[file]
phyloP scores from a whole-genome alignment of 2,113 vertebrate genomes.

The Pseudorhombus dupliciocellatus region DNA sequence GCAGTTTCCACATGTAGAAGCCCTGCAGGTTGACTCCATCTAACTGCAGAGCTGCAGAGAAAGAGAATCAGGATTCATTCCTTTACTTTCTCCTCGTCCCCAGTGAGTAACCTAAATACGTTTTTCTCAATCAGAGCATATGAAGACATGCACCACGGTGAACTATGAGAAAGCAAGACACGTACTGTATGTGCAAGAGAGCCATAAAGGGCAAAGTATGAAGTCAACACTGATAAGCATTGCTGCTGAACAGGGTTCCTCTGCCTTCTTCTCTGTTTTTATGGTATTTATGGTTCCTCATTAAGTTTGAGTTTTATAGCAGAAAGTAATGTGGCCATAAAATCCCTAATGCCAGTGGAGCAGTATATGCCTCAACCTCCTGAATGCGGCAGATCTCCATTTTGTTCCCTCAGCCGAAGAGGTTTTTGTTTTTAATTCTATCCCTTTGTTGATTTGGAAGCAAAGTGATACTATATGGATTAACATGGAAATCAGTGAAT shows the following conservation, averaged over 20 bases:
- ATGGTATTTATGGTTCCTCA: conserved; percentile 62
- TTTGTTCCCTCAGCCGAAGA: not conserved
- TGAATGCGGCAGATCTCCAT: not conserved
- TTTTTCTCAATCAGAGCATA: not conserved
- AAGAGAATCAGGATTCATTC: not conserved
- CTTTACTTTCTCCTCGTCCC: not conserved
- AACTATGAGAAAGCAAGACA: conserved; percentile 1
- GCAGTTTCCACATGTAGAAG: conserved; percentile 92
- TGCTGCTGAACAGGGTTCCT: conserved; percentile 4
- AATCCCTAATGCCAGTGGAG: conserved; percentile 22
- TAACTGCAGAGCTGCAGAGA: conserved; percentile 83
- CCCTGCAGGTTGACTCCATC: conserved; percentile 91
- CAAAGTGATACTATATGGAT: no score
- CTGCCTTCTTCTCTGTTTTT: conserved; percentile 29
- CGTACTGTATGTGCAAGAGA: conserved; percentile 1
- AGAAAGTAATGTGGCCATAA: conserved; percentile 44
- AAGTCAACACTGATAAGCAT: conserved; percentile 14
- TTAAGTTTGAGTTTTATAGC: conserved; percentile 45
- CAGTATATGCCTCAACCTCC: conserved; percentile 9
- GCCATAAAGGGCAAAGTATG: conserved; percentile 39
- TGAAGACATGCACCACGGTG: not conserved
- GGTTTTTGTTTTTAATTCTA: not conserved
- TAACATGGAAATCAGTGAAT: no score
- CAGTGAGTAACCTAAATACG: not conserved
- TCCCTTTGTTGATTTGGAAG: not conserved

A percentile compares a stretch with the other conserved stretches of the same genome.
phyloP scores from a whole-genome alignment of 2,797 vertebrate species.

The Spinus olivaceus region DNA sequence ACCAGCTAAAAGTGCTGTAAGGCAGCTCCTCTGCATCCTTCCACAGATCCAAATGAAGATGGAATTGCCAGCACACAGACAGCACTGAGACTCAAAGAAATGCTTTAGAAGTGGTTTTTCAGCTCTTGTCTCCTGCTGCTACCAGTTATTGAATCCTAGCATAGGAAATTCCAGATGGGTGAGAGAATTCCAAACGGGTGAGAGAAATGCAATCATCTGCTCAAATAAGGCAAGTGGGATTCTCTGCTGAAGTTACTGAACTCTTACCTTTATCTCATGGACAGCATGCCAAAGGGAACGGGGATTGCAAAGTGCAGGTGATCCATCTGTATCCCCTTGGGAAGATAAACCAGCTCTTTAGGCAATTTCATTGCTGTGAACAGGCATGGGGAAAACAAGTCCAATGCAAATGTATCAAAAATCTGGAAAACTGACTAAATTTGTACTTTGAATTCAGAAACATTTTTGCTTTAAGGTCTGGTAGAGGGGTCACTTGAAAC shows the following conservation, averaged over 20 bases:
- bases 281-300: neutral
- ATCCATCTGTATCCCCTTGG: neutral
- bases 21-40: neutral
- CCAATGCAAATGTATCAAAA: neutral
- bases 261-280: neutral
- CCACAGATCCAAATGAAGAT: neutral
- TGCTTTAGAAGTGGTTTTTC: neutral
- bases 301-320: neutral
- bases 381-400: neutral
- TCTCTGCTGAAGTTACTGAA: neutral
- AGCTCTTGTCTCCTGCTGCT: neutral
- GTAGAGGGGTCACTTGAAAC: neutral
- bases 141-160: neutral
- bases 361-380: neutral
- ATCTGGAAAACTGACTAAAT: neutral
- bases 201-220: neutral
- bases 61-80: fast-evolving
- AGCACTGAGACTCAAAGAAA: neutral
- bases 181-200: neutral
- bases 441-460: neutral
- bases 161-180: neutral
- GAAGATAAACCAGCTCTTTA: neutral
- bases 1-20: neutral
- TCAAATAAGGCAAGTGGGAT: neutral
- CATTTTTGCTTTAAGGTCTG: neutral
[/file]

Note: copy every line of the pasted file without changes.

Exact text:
phyloP scores from a whole-genome alignment of 2,113 vertebrate genomes.

The Pseudorhombus dupliciocellatus region DNA sequence GCAGTTTCCACATGTAGAAGCCCTGCAGGTTGACTCCATCTAACTGCAGAGCTGCAGAGAAAGAGAATCAGGATTCATTCCTTTACTTTCTCCTCGTCCCCAGTGAGTAACCTAAATACGTTTTTCTCAATCAGAGCATATGAAGACATGCACCACGGTGAACTATGAGAAAGCAAGACACGTACTGTATGTGCAAGAGAGCCATAAAGGGCAAAGTATGAAGTCAACACTGATAAGCATTGCTGCTGAACAGGGTTCCTCTGCCTTCTTCTCTGTTTTTATGGTATTTATGGTTCCTCATTAAGTTTGAGTTTTATAGCAGAAAGTAATGTGGCCATAAAATCCCTAATGCCAGTGGAGCAGTATATGCCTCAACCTCCTGAATGCGGCAGATCTCCATTTTGTTCCCTCAGCCGAAGAGGTTTTTGTTTTTAATTCTATCCCTTTGTTGATTTGGAAGCAAAGTGATACTATATGGATTAACATGGAAATCAGTGAAT shows the following conservation, averaged over 20 bases:
- ATGGTATTTATGGTTCCTCA: conserved; percentile 62
- TTTGTTCCCTCAGCCGAAGA: not conserved
- TGAATGCGGCAGATCTCCAT: not conserved
- TTTTTCTCAATCAGAGCATA: not conserved
- AAGAGAATCAGGATTCATTC: not conserved
- CTTTACTTTCTCCTCGTCCC: not conserved
- AACTATGAGAAAGCAAGACA: conserved; percentile 1
- GCAGTTTCCACATGTAGAAG: conserved; percentile 92
- TGCTGCTGAACAGGGTTCCT: conserved; percentile 4
- AATCCCTAATGCCAGTGGAG: conserved; percentile 22
- TAACTGCAGAGCTGCAGAGA: conserved; percentile 83
- CCCTGCAGGTTGACTCCATC: conserved; percentile 91
- CAAAGTGATACTATATGGAT: no score
- CTGCCTTCTTCTCTGTTTTT: conserved; percentile 29
- CGTACTGTATGTGCAAGAGA: conserved; percentile 1
- AGAAAGTAATGTGGCCATAA: conserved; percentile 44
- AAGTCAACACTGATAAGCAT: conserved; percentile 14
- TTAAGTTTGAGTTTTATAGC: conserved; percentile 45
- CAGTATATGCCTCAACCTCC: conserved; percentile 9
- GCCATAAAGGGCAAAGTATG: conserved; percentile 39
- TGAAGACATGCACCACGGTG: not conserved
- GGTTTTTGTTTTTAATTCTA: not conserved
- TAACATGGAAATCAGTGAAT: no score
- CAGTGAGTAACCTAAATACG: not conserved
- TCCCTTTGTTGATTTGGAAG: not conserved

A percentile compares a stretch with the other conserved stretches of the same genome.
phyloP scores from a whole-genome alignment of 2,797 vertebrate species.

The Spinus olivaceus region DNA sequence ACCAGCTAAAAGTGCTGTAAGGCAGCTCCTCTGCATCCTTCCACAGATCCAAATGAAGATGGAATTGCCAGCACACAGACAGCACTGAGACTCAAAGAAATGCTTTAGAAGTGGTTTTTCAGCTCTTGTCTCCTGCTGCTACCAGTTATTGAATCCTAGCATAGGAAATTCCAGATGGGTGAGAGAATTCCAAACGGGTGAGAGAAATGCAATCATCTGCTCAAATAAGGCAAGTGGGATTCTCTGCTGAAGTTACTGAACTCTTACCTTTATCTCATGGACAGCATGCCAAAGGGAACGGGGATTGCAAAGTGCAGGTGATCCATCTGTATCCCCTTGGGAAGATAAACCAGCTCTTTAGGCAATTTCATTGCTGTGAACAGGCATGGGGAAAACAAGTCCAATGCAAATGTATCAAAAATCTGGAAAACTGACTAAATTTGTACTTTGAATTCAGAAACATTTTTGCTTTAAGGTCTGGTAGAGGGGTCACTTGAAAC shows the following conservation, averaged over 20 bases:
- bases 281-300: neutral
- ATCCATCTGTATCCCCTTGG: neutral
- bases 21-40: neutral
- CCAATGCAAATGTATCAAAA: neutral
- bases 261-280: neutral
- CCACAGATCCAAATGAAGAT: neutral
- TGCTTTAGAAGTGGTTTTTC: neutral
- bases 301-320: neutral
- bases 381-400: neutral
- TCTCTGCTGAAGTTACTGAA: neutral
- AGCTCTTGTCTCCTGCTGCT: neutral
- GTAGAGGGGTCACTTGAAAC: neutral
- bases 141-160: neutral
- bases 361-380: neutral
- ATCTGGAAAACTGACTAAAT: neutral
- bases 201-220: neutral
- bases 61-80: fast-evolving
- AGCACTGAGACTCAAAGAAA: neutral
- bases 181-200: neutral
- bases 441-460: neutral
- bases 161-180: neutral
- GAAGATAAACCAGCTCTTTA: neutral
- bases 1-20: neutral
- TCAAATAAGGCAAGTGGGAT: neutral
- CATTTTTGCTTTAAGGTCTG: neutral